Isabel eventually found her feet and when she stood up she brushed the dirt and grass from her trousers. 

“Right.  Let’s get out of here.”  Isabel said as she scooped her backpack up off the ground.

When Jess didn’t respond Isabel looked around. 

“Jess?”

She looked here and there but Jess wasn’t anywhere.  

“Jess!” hollered Isabel.  “Jess!  Where are you?”

Where is she?  she wondered as she looked around the gardens.  She can’t have gone far.

How strange thought Isabel.  Then she realised the collar of her top was damp.  She quickly pulled the chain from under her top and opened her hands.  The vial was broken and small shards of glass glistened in her hand.  The vial was broken.  The liquid was all gone.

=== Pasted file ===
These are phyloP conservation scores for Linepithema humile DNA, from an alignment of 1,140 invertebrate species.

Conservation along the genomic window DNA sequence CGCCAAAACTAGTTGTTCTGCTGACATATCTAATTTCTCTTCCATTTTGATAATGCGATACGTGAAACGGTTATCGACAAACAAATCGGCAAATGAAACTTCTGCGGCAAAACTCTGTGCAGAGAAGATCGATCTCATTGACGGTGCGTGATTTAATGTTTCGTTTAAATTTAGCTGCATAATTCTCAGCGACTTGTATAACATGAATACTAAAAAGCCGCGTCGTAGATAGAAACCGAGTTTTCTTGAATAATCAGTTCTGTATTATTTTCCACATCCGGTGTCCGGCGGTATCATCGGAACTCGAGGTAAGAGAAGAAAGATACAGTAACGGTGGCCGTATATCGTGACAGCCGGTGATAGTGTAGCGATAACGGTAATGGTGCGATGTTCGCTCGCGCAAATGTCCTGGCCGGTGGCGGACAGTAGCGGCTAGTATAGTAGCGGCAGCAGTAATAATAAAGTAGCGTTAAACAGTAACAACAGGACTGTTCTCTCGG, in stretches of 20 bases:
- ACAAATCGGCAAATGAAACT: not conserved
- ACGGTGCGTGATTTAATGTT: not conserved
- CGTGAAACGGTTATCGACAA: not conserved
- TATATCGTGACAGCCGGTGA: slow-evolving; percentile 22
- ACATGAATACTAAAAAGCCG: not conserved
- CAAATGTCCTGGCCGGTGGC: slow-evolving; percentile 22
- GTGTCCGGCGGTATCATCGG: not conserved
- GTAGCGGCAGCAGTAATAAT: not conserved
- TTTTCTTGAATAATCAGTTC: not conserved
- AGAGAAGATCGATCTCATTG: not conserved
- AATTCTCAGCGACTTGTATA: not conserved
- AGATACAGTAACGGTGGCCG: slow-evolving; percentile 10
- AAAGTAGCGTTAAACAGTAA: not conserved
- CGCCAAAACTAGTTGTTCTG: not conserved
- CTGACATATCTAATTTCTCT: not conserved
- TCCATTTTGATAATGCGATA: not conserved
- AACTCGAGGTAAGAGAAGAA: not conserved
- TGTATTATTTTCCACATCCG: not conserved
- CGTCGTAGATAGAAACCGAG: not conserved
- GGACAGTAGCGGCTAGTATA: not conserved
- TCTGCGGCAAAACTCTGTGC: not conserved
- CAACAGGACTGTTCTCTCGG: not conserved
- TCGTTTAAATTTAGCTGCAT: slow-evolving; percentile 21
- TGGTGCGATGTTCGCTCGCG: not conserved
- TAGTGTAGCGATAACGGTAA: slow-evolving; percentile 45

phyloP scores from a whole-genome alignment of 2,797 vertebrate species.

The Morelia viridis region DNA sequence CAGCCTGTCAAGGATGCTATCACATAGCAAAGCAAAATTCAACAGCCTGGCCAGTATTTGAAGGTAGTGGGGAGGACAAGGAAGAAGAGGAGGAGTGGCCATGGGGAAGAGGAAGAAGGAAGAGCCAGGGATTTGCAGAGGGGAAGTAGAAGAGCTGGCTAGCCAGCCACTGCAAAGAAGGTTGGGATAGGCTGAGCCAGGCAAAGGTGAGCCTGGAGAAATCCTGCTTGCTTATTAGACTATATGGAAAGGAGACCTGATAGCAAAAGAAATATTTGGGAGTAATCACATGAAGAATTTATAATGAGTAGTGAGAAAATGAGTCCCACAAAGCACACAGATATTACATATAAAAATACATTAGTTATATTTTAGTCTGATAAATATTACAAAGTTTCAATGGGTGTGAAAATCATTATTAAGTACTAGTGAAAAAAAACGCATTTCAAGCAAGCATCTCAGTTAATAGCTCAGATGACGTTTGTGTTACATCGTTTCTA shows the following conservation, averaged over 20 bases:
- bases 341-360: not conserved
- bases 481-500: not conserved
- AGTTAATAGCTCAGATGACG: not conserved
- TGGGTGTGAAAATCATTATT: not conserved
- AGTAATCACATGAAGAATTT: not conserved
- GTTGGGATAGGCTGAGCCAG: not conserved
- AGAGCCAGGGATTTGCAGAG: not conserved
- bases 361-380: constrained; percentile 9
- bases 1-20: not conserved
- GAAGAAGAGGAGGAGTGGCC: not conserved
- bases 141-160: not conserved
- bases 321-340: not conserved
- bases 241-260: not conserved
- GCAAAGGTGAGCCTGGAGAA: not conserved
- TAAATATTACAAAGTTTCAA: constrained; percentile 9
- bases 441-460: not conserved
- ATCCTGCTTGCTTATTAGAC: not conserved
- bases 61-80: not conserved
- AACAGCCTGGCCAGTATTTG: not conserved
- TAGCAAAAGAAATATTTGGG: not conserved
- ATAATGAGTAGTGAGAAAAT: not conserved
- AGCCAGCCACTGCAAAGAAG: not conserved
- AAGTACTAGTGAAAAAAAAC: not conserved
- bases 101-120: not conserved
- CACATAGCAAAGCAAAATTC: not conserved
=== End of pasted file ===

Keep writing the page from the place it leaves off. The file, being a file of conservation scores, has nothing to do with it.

“Nooooooo!……no..no…no….no!!!” was the only word Isabel could speak when she looked up and saw the tree.  She then realised that Jess had travelled.  To where she had no clue.  All she knew was that she had to find Jess and bring her home.  She could be anywhere, in any century.  What a predicament!  She had to find Jess who had no knowledge of travelling through the trees and who would be absolutely distraught by now.  Isabel could go through the same tree and bring her home, but what if something awful happened and she couldn’t get back?  She would never be able to see her mother again and her family would never know what had happened to her.

Regardless of the danger she was faced with she knew what she had to do.